THE second real time-polymerase chain reaction (RT-PCR) Molecular laboratory being built in Manila for the purpose of addressing COVID-19 using a more high-tech machine that can subject more residents to free swab testing is nearing completion and may be operational before the end of this month.
This was learned from Mayor Isko Moreno, who said that once the said laboratory is finished, the number of those who may be swabbed or tested at gold standard level via RT-PCR machine will increase by about a thousand per day.
The RT-PCR machine is being utilized by the national government for confirmatory testing concerning COVID cases.
With the current laboratory in use, Moreno said about 200 to 250 persons are being tested per day. It is located at the second floor of the Sta. Ana Hospital which also houses the Manila Infectious Disease Control Center (MIDCC).
It was learned from Dr. Grace Padilla, director of the Sta. Ana Hospital, that the new machines being installed in the newest laboratory located at the ground floor will produce an output of 90 test per hour.
Padilla said the processes involved in the second laboratory will be more tedious than the previous one.
After the extraction of the virus, it will undergo amplification and other processes before finally being read by the PCR machine. In the first lab, it was accredited as Xpert Xpress SARSCov2 testing lab where, Padilla said, the entire system is like a one-stop shop where all that has to be done is to put the specimen in a cartridge, insert the said cartridge into the machine which will then read it.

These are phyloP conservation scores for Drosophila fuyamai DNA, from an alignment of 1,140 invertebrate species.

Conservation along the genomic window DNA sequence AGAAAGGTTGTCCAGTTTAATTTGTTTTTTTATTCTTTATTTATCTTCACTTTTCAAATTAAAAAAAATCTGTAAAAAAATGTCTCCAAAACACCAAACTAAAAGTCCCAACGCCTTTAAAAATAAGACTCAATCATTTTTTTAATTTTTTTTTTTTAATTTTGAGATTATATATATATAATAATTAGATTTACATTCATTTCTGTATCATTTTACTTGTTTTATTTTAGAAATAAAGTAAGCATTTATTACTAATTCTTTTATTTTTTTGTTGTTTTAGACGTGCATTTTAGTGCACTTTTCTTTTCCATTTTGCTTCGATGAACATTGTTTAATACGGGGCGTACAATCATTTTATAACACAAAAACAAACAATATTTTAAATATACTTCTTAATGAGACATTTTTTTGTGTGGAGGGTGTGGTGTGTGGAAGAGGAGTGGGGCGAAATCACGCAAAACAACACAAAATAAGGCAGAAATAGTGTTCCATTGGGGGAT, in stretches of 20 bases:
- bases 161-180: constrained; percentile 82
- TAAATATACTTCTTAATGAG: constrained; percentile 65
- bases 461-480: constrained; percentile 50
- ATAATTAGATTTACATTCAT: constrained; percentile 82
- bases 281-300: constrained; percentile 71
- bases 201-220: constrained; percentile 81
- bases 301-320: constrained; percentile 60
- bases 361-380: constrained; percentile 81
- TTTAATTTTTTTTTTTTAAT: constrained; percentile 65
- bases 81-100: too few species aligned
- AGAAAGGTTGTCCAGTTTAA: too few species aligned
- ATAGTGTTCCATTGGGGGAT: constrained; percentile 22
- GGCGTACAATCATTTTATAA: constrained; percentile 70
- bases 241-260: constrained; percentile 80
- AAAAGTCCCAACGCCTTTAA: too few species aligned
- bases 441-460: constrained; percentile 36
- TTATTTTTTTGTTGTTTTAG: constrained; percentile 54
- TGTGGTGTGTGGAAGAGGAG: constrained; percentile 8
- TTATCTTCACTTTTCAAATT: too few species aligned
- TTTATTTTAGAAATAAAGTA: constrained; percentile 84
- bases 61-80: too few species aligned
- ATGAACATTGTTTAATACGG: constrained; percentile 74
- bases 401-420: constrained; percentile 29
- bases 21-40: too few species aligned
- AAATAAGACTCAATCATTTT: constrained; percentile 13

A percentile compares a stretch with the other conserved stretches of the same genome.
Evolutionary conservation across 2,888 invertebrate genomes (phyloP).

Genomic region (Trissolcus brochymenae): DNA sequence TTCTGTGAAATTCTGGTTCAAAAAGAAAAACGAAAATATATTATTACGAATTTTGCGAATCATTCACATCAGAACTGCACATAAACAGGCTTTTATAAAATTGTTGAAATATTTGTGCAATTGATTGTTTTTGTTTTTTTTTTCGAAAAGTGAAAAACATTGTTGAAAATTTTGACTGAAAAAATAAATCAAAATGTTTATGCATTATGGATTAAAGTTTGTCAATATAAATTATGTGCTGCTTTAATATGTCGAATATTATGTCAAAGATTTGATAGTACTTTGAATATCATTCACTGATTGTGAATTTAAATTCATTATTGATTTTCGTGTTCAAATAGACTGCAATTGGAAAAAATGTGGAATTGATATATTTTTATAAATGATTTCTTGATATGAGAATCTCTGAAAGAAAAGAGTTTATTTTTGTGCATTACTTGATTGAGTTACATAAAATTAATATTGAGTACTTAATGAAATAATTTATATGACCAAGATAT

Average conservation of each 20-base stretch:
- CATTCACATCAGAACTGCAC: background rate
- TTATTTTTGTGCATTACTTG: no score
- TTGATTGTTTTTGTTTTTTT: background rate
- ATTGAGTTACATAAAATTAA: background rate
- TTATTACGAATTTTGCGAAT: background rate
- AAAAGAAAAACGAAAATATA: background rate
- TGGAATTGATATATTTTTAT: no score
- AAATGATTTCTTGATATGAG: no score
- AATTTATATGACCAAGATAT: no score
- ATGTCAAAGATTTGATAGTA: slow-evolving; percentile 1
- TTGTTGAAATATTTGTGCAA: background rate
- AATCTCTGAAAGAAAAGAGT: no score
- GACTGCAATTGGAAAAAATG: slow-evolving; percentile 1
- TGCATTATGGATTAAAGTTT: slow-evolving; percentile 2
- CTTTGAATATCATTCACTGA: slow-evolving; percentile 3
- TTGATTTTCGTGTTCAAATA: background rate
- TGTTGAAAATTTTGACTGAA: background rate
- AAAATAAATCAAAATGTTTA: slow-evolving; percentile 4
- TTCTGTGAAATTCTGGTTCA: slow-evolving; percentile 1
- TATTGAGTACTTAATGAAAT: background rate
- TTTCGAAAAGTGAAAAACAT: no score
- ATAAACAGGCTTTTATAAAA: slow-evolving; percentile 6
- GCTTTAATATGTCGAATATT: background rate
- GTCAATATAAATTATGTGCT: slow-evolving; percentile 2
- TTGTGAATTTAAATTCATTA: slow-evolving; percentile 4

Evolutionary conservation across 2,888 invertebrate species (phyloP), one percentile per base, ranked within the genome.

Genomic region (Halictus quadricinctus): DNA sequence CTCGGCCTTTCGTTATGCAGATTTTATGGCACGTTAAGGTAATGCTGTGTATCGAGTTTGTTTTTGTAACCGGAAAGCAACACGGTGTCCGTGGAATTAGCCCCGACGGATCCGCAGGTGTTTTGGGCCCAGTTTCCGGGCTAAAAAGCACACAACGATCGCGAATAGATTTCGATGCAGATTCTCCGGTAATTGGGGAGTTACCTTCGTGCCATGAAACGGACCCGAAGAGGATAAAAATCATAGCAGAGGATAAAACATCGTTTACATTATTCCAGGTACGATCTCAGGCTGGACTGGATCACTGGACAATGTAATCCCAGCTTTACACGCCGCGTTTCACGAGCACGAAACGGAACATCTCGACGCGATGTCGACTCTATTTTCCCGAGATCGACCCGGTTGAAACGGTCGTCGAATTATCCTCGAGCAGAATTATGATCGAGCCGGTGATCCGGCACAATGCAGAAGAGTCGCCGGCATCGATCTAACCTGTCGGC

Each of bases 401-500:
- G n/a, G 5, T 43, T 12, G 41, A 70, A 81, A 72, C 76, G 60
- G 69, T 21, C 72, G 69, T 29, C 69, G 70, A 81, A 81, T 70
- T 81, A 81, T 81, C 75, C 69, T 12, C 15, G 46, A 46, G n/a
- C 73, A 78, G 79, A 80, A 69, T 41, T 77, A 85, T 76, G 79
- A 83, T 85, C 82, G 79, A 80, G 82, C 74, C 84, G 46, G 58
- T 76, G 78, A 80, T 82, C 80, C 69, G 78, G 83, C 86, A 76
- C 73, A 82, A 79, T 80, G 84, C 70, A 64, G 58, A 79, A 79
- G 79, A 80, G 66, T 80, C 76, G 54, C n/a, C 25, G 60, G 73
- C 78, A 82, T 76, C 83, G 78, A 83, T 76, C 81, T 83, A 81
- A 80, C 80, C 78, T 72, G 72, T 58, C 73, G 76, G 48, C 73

The turnaround time in both laboratories, or the period within which the entire process and results may be known, will be the same.
It will be recalled that last September 6, Moreno, Vice Mayor Honey Lacuna and Secretary to the Mayor Bernie Ang received a donation of two Sansure Extraction Machines.’ Each is a fully-automated nucleic acid extraction system that can effectively help realize the goal of Moreno to test more residents on a daily basis using the most accurate confirmatory method via swabbing.
As he profusely thanked the national government for the donations, Moreno also expressed gratitude to the Ayala Foundation and its group of companies for offering to shoulder the costs for the building of the new laboratory estimated at P7.7 million. The laboratory is costly, he said, since aside from the needed equipment that have to be installed inside, even the ventilation or negative pressure has to be regulated in such a way as to ensure that the medical frontliners running it will be protected from infection.
Meanwhile, Moreno received Thursday a donation of 5,000 hygiene kits and 16 handwashing stations from US Ambassador Sung Kim, who expressed support to the mayor’s anti-COVID efforts.